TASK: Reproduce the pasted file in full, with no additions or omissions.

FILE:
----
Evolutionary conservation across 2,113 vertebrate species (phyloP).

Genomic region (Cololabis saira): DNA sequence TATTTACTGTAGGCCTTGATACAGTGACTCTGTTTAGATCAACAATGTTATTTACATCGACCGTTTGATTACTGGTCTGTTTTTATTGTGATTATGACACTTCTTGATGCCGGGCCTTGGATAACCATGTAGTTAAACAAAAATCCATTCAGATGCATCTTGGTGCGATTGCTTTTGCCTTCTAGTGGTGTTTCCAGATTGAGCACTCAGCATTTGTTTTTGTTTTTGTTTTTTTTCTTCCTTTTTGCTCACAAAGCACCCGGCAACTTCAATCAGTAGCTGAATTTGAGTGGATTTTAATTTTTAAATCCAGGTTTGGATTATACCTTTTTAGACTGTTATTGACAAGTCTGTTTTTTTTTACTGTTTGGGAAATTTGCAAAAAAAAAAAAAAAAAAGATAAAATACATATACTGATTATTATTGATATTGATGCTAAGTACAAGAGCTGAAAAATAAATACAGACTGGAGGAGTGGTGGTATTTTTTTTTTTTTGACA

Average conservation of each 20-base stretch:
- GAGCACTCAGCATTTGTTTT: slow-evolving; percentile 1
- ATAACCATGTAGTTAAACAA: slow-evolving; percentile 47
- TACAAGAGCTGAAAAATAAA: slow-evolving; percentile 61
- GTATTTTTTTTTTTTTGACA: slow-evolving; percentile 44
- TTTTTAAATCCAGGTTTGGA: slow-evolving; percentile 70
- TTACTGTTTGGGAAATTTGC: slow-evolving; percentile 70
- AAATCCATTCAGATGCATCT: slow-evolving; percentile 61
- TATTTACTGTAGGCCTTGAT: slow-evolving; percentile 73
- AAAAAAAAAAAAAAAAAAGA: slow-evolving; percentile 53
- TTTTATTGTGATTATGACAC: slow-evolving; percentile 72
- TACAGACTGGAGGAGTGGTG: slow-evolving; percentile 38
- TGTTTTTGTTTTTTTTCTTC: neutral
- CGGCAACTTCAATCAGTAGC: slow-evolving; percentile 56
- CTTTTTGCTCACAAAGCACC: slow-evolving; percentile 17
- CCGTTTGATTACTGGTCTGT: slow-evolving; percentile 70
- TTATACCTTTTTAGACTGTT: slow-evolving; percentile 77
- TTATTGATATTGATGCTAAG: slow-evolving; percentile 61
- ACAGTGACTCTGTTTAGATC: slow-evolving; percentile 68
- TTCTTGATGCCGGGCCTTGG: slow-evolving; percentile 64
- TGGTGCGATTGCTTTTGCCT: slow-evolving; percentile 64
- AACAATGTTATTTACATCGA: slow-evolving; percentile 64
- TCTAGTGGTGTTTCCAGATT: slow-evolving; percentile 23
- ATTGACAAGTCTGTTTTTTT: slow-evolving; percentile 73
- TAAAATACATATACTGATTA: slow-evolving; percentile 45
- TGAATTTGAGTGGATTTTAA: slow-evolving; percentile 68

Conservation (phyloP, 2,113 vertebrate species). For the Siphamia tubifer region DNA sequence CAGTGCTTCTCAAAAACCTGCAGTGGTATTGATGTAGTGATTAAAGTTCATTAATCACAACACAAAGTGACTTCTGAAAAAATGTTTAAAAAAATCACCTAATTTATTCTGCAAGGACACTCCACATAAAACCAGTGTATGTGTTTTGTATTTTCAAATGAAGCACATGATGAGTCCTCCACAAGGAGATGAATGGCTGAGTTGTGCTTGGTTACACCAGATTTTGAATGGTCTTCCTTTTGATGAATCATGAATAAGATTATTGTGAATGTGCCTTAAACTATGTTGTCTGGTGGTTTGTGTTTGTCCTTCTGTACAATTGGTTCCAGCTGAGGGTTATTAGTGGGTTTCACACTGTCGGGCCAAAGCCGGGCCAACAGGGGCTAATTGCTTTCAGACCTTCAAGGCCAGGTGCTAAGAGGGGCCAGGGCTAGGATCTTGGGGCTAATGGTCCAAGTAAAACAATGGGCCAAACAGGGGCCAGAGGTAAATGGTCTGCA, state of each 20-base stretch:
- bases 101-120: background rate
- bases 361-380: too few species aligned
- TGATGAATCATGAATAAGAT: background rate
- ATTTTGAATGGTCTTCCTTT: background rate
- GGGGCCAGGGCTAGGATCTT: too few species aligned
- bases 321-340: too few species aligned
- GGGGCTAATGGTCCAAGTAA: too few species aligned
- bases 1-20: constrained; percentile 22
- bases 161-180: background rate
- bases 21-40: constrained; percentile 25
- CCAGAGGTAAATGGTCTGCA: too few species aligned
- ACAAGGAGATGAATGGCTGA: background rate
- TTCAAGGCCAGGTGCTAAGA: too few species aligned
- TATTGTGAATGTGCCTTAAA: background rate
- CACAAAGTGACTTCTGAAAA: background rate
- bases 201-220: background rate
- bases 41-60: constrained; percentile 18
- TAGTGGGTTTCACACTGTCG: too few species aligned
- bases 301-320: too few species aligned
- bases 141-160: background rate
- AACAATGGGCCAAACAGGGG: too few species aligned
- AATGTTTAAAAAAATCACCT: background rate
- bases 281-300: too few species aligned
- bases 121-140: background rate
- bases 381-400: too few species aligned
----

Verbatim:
Evolutionary conservation across 2,113 vertebrate species (phyloP).

Genomic region (Cololabis saira): DNA sequence TATTTACTGTAGGCCTTGATACAGTGACTCTGTTTAGATCAACAATGTTATTTACATCGACCGTTTGATTACTGGTCTGTTTTTATTGTGATTATGACACTTCTTGATGCCGGGCCTTGGATAACCATGTAGTTAAACAAAAATCCATTCAGATGCATCTTGGTGCGATTGCTTTTGCCTTCTAGTGGTGTTTCCAGATTGAGCACTCAGCATTTGTTTTTGTTTTTGTTTTTTTTCTTCCTTTTTGCTCACAAAGCACCCGGCAACTTCAATCAGTAGCTGAATTTGAGTGGATTTTAATTTTTAAATCCAGGTTTGGATTATACCTTTTTAGACTGTTATTGACAAGTCTGTTTTTTTTTACTGTTTGGGAAATTTGCAAAAAAAAAAAAAAAAAAGATAAAATACATATACTGATTATTATTGATATTGATGCTAAGTACAAGAGCTGAAAAATAAATACAGACTGGAGGAGTGGTGGTATTTTTTTTTTTTTGACA

Average conservation of each 20-base stretch:
- GAGCACTCAGCATTTGTTTT: slow-evolving; percentile 1
- ATAACCATGTAGTTAAACAA: slow-evolving; percentile 47
- TACAAGAGCTGAAAAATAAA: slow-evolving; percentile 61
- GTATTTTTTTTTTTTTGACA: slow-evolving; percentile 44
- TTTTTAAATCCAGGTTTGGA: slow-evolving; percentile 70
- TTACTGTTTGGGAAATTTGC: slow-evolving; percentile 70
- AAATCCATTCAGATGCATCT: slow-evolving; percentile 61
- TATTTACTGTAGGCCTTGAT: slow-evolving; percentile 73
- AAAAAAAAAAAAAAAAAAGA: slow-evolving; percentile 53
- TTTTATTGTGATTATGACAC: slow-evolving; percentile 72
- TACAGACTGGAGGAGTGGTG: slow-evolving; percentile 38
- TGTTTTTGTTTTTTTTCTTC: neutral
- CGGCAACTTCAATCAGTAGC: slow-evolving; percentile 56
- CTTTTTGCTCACAAAGCACC: slow-evolving; percentile 17
- CCGTTTGATTACTGGTCTGT: slow-evolving; percentile 70
- TTATACCTTTTTAGACTGTT: slow-evolving; percentile 77
- TTATTGATATTGATGCTAAG: slow-evolving; percentile 61
- ACAGTGACTCTGTTTAGATC: slow-evolving; percentile 68
- TTCTTGATGCCGGGCCTTGG: slow-evolving; percentile 64
- TGGTGCGATTGCTTTTGCCT: slow-evolving; percentile 64
- AACAATGTTATTTACATCGA: slow-evolving; percentile 64
- TCTAGTGGTGTTTCCAGATT: slow-evolving; percentile 23
- ATTGACAAGTCTGTTTTTTT: slow-evolving; percentile 73
- TAAAATACATATACTGATTA: slow-evolving; percentile 45
- TGAATTTGAGTGGATTTTAA: slow-evolving; percentile 68

Conservation (phyloP, 2,113 vertebrate species). For the Siphamia tubifer region DNA sequence CAGTGCTTCTCAAAAACCTGCAGTGGTATTGATGTAGTGATTAAAGTTCATTAATCACAACACAAAGTGACTTCTGAAAAAATGTTTAAAAAAATCACCTAATTTATTCTGCAAGGACACTCCACATAAAACCAGTGTATGTGTTTTGTATTTTCAAATGAAGCACATGATGAGTCCTCCACAAGGAGATGAATGGCTGAGTTGTGCTTGGTTACACCAGATTTTGAATGGTCTTCCTTTTGATGAATCATGAATAAGATTATTGTGAATGTGCCTTAAACTATGTTGTCTGGTGGTTTGTGTTTGTCCTTCTGTACAATTGGTTCCAGCTGAGGGTTATTAGTGGGTTTCACACTGTCGGGCCAAAGCCGGGCCAACAGGGGCTAATTGCTTTCAGACCTTCAAGGCCAGGTGCTAAGAGGGGCCAGGGCTAGGATCTTGGGGCTAATGGTCCAAGTAAAACAATGGGCCAAACAGGGGCCAGAGGTAAATGGTCTGCA, state of each 20-base stretch:
- bases 101-120: background rate
- bases 361-380: too few species aligned
- TGATGAATCATGAATAAGAT: background rate
- ATTTTGAATGGTCTTCCTTT: background rate
- GGGGCCAGGGCTAGGATCTT: too few species aligned
- bases 321-340: too few species aligned
- GGGGCTAATGGTCCAAGTAA: too few species aligned
- bases 1-20: constrained; percentile 22
- bases 161-180: background rate
- bases 21-40: constrained; percentile 25
- CCAGAGGTAAATGGTCTGCA: too few species aligned
- ACAAGGAGATGAATGGCTGA: background rate
- TTCAAGGCCAGGTGCTAAGA: too few species aligned
- TATTGTGAATGTGCCTTAAA: background rate
- CACAAAGTGACTTCTGAAAA: background rate
- bases 201-220: background rate
- bases 41-60: constrained; percentile 18
- TAGTGGGTTTCACACTGTCG: too few species aligned
- bases 301-320: too few species aligned
- bases 141-160: background rate
- AACAATGGGCCAAACAGGGG: too few species aligned
- AATGTTTAAAAAAATCACCT: background rate
- bases 281-300: too few species aligned
- bases 121-140: background rate
- bases 381-400: too few species aligned